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Parshah Points to Ponder

The First Sheva-Brochos

Hashem actually blessed Avrohon not with one b'rochoh, but with seven - Ba'al Ha'turim.

1. That he would become a great nation.

2. Monetary stability - wealth.

3. That his name (and his fortune) would change from Avrom to Avrohom.

4, That he would become a source of blessing.

5. That G-d will bless those who bless him.

6. That G-d will curse those who seek to do him harm.

7. That all the families of the world will be blessed through him.


A Time to Embrance and a Time to Reject

We learn from the Parshah the advantages of cleaving to a tzadik. 'What was the cause of Lot's immense wealth? - his decision to accompany Avrohom on his travels.' (Rashi 13:5)

But on the other hand, we also learn from the Parshah how destructive the company of an unworthy man can be, with the result that a tzadik must sometimes reject a rosho's company.

That is why Rashi also writes (13:14) that as long as the Rosho Lot was with Avrohom, Hashem would not speak to him.

There are times when rejection is more effective than being "mekarev", like we find with Yishmoel, who did teshuvah because his father threw him out, and Eisov, who did not do teshuvah because his father did not throw him out.

It appears that it is not always good to make peace; there are times and circumstances when one needs to make war.


Blessed by the Blessed ...

"And I will bless those who (will) bless you, and those who will curse you I will curse" (12:3).

Why, asks the P'ninim mi'Shulchan ha'G'ro, does the Possuk switch the order, blessing the blessers before they bless Avraham and his descendents, but cursing those who curse them only afterwards?

It is well-known that the blessings of a wealthy man are more profuse than those of a poor one; whilst the curses of a poor man far exceed those of a wealthy one.

Consequently, G-d blesses those whom He knows intend to bless His people, in order to maximize their blessings; whereas He minimizes the curses of Yisrael's cursers by postponing their curses until after they have pronounced their curses.

In actual fact, the Possuk says nothing about money, riches or poverty. Rashi however, comments on the Possuk "And I will bless you" (with money). Similarly on the opening word of Birchas Kohanim "Yevorech'cho {He will bless you}" ... Rashi comments 'Your property will be blessed'.

Money may not be the ultimate blessing in this world, but it certainly plays a major role in attaining most things that one needs to live. To a certain degree, it is perhaps the blessing of blessings.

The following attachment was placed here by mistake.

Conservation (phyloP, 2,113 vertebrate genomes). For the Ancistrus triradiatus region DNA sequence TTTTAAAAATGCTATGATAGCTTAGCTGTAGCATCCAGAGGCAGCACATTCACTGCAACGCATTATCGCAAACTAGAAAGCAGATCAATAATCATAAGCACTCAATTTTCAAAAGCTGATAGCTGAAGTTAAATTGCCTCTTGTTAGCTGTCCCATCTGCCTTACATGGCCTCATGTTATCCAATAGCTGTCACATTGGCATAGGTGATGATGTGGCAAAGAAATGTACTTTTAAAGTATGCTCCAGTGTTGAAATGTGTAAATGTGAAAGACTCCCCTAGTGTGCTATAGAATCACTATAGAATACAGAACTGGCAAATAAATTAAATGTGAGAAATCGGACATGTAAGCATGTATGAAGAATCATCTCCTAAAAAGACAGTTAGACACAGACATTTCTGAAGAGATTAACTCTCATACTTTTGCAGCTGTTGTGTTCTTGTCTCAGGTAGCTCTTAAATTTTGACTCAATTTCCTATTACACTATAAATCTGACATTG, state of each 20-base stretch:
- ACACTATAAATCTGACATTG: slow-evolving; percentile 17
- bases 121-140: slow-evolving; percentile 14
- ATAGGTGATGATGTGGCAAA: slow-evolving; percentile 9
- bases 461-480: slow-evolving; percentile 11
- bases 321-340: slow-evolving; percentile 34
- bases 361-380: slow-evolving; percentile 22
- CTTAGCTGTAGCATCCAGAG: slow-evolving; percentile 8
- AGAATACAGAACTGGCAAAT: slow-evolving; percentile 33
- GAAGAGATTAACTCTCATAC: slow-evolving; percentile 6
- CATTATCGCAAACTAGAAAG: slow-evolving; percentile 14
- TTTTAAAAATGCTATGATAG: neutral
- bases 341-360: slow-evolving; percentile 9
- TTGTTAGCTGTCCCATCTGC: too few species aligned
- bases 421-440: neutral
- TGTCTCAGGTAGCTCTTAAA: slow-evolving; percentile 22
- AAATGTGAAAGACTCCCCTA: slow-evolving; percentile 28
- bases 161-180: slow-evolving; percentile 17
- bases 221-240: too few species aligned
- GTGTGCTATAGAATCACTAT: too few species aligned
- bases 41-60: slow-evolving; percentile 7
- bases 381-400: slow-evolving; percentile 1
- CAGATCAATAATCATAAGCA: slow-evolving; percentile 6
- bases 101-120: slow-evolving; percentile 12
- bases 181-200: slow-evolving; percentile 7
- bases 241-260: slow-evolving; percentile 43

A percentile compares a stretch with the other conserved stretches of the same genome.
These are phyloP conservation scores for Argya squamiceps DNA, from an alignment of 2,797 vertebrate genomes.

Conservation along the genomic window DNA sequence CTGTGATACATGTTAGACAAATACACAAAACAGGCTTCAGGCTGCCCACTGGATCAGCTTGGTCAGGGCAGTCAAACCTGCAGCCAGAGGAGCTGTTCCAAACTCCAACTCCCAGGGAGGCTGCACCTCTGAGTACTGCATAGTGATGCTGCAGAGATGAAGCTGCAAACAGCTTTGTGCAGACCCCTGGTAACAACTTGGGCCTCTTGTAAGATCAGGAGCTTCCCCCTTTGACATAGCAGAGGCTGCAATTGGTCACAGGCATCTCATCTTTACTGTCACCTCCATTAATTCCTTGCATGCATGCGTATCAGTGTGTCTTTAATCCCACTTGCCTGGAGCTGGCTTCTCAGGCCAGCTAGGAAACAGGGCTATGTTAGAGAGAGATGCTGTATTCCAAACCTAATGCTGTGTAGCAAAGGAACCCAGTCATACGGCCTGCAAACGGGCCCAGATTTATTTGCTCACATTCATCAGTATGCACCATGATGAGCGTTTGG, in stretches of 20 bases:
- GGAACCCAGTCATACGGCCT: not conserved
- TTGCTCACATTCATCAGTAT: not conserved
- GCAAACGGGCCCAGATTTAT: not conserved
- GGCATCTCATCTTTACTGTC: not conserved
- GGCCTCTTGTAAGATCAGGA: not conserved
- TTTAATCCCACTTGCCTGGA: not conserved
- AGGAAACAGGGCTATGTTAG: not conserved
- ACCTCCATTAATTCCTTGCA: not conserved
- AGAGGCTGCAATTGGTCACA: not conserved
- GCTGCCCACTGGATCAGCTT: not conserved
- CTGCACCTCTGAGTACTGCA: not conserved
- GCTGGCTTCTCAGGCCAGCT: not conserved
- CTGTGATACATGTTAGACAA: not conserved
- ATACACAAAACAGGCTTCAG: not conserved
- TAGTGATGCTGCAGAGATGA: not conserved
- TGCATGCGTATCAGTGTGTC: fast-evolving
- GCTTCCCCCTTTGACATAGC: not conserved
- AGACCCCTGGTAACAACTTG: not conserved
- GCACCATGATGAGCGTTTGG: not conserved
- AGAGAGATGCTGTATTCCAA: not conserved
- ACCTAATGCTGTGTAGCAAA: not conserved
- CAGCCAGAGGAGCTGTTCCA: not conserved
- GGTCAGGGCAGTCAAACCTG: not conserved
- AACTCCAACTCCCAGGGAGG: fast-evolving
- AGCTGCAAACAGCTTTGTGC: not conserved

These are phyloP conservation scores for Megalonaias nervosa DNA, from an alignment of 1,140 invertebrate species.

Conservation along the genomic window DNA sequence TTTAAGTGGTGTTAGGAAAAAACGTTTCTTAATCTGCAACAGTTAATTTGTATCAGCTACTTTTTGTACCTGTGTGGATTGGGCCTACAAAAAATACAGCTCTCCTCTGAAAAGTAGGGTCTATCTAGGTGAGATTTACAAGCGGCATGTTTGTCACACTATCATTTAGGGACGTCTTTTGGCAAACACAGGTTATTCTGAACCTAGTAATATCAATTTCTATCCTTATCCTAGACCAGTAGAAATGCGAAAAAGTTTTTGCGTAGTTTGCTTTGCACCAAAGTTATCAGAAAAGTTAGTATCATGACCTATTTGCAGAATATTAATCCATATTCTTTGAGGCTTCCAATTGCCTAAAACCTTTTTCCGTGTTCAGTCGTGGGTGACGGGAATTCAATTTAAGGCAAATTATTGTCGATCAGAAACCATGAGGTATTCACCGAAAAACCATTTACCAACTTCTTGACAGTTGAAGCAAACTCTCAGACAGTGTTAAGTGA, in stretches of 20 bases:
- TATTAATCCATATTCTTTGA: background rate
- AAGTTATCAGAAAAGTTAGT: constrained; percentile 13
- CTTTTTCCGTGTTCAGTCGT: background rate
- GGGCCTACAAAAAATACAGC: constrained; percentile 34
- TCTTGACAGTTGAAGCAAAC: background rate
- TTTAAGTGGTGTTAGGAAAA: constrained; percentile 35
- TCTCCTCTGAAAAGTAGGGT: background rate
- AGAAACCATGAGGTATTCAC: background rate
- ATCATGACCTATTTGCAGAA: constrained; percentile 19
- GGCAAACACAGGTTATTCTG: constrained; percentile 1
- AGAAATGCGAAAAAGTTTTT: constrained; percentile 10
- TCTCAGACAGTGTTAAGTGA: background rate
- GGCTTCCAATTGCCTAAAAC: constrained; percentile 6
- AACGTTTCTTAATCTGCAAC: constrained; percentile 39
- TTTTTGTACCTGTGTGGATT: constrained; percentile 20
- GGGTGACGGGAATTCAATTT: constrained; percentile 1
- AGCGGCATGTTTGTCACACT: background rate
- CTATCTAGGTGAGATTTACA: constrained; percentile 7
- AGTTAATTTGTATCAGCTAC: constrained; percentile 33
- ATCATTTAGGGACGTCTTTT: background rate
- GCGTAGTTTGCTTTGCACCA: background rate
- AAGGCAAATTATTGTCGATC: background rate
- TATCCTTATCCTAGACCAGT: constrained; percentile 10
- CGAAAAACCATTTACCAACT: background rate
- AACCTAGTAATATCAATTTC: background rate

Why the Name Ya'akov Remained

"And your name will no longer be called 'Avram', but your name will be 'Avraham' (17:5).

Anyone who refers to Avraham as Avram, says the Gemara in B'rachos (13a) citing this Possuk, transgresses an Asei.

That being the case the Gemara asks, why do we not say the same with regard to someone who refers to Ya'akov as Yisrael?

Ya'akov is different, answers the Gemara, seeing as G-d Himself continues to refer to Ya'akov by his original name (as we find later in Vayechi 46:2).

But that itself is difficult, asks the G'ro? Having informed Ya'akov that from now on his name would be Yisrael, why did G-d contravene His own words (as it were)?

Moreover, now that G-d's change of name need not be taken too seriously, why can we not likewise take Avram's name-change with a pinch of salt?

We can anser these questions, says the G'ro, with a Sifri. The Sifri differentiates between the words "ve'Hoyoh" and "Yih'yeh" in that the former takes immediuate effect, whereas the latter refers to some time in the future.

Consequently, bearing in mind that the Torah uses the word "ve'Hoyoh" with regard to Avraham's change of name, and "Yih'yeh" with regard to that of Ya'akov, the above question is answered. Avram was to become Avraham immediately, which is why G-d never again referred to him as Avraham. Ya'akov, on the other hand, would only change to Yisrael some time in the future; therefore, in the interim, G-d still refers to him as Ya'akov.

True, the G'ro concludes, the Gemara might just as well have given this answer: it preferred to answer that G-d Himself still called him Ya'akov (which itself is based on the first answer, as we expalined).


What remains unclear however, is from when Ya'akov's name is irrevocably changed to Yisrael. Perhaps when Mashi'ach comes.